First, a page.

Be Careful What You Ask For

Tax Incentives Serve Working Families

As Congress debates reforming the tax code, they could make a big mistake.  By oversimplifying the tax code, Congress could throw the baby out with the bath water.

The Low Income Housing Tax Credit (LIHTC) and its sister credit the New Market Tax Credit (NMTC) could be deleted if Congress wipes out all “credits” when they revamp the tax code. If these programs are lost, not only would we lose programs that incentivize investment in distressed communities, the elimination of the “credits” would make almost impossible for local communities to build desperately needed affordable housing or to create economic growth in these communities.

Here are some facts:

  • An estimated 12 million renter/homeowner households pay more than 50% of their income for housing. (HUD)
  • In 2011, more than 50% (19.4 million) of rental households were rent-burdened – paying more than 30% of their income for housing. 25% of them were paying over 50%!

Though the federal budget issues are serious, we better be careful what we ask for. In the spirit of “everyone has to hurt some” working families might be hurt more than they can stand and distressed neighborhoods might have fewer options for new investment in affordable housing if Low Income Housing Tax Credit (LIHTC) and New Market Tax Credit (NMTC) incentives are eliminated.  These programs contribute to a healthier economy.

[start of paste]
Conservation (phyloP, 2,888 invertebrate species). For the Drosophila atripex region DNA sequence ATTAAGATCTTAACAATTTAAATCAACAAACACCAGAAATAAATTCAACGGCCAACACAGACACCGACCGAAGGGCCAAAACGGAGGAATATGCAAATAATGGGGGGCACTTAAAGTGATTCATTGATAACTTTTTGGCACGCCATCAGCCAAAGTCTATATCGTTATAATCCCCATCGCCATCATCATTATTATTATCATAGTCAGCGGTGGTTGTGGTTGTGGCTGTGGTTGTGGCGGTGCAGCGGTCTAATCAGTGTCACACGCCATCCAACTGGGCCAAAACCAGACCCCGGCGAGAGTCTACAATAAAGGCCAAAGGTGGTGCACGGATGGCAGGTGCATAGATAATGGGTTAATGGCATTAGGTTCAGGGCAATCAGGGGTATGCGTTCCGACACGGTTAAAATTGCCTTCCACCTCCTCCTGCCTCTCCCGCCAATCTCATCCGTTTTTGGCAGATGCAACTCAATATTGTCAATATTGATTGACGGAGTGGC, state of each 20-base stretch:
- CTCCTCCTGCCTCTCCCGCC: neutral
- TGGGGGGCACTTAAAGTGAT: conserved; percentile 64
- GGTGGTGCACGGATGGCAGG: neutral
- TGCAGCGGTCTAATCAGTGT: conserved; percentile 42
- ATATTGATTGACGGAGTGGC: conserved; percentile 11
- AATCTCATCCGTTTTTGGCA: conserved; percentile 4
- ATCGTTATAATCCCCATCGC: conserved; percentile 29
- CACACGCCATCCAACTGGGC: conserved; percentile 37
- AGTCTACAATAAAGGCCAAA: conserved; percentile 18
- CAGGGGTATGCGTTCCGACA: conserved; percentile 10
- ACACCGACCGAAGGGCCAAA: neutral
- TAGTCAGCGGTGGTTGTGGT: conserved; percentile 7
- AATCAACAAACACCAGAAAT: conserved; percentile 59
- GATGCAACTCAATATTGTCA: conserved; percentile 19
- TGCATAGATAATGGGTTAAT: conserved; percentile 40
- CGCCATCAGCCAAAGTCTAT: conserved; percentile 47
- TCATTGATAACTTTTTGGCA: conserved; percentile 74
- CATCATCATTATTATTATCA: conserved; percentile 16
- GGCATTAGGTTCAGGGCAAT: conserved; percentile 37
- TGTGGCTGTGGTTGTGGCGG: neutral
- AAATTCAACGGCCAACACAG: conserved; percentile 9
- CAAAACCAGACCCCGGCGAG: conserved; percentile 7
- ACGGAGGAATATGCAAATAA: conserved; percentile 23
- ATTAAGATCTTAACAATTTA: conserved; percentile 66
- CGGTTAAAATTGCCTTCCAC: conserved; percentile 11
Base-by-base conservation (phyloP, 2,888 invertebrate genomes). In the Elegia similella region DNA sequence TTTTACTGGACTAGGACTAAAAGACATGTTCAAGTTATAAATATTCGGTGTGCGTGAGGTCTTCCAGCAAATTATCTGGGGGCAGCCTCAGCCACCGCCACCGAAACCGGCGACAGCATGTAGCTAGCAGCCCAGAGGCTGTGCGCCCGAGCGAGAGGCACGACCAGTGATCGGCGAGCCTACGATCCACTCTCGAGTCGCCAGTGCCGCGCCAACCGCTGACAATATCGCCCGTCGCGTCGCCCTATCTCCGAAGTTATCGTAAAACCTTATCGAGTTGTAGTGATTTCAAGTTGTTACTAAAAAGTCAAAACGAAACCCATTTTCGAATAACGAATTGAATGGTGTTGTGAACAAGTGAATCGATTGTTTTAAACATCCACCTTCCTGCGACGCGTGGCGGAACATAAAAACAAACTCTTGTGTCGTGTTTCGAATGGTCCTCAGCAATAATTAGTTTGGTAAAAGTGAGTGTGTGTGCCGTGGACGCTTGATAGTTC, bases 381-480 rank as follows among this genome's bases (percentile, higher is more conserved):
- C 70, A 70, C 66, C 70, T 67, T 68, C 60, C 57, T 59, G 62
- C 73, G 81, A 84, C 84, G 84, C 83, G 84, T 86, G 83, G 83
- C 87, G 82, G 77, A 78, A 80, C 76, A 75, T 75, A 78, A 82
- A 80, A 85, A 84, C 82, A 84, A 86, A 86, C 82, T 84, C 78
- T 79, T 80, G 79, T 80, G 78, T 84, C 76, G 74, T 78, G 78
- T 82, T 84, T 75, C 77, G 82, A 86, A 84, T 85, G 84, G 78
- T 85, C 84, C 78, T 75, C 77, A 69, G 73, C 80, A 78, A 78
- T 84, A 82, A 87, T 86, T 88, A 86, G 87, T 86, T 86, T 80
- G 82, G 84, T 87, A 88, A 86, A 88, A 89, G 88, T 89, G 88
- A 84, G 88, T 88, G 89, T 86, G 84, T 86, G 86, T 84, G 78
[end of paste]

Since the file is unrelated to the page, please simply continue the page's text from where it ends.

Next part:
• The LIHTC has created 95,000 new jobs and added $7.1 billion in income; generated roughly $2.8 billion in federal, state and local taxes! (NCSHA 2009 Fact Book)
  • Between 1987 and 2010 the LIHTC program has helped finance 36,364 projects and almost 2,235,000 housing units.
  • More than 72 percent of all NMTC investments are made in communities with severe economic distress -communities with unemployment rates more than 1.5 times the national average, poverty rates of 30 percent or more, or median incomes at or below 60 percent of the area median.
  • According to Treasury Department data, between 2003 and 2010, the NMTC generated over $20 billion in private investment in communities with high poverty rates, low incomes and high unemployment rates.
  • Between 2003 and 2010, NMTC investments generated well over 500,000 jobs in hard-hit urban and rural areas, including about 200,000 permanent jobs and 335,000 construction jobs.

These credits will only survive if Congress understands and believes how important they are to their constituents. Now is the time to let your voice be heard. Contact your Senators and Representatives now!  Use this link to find out how.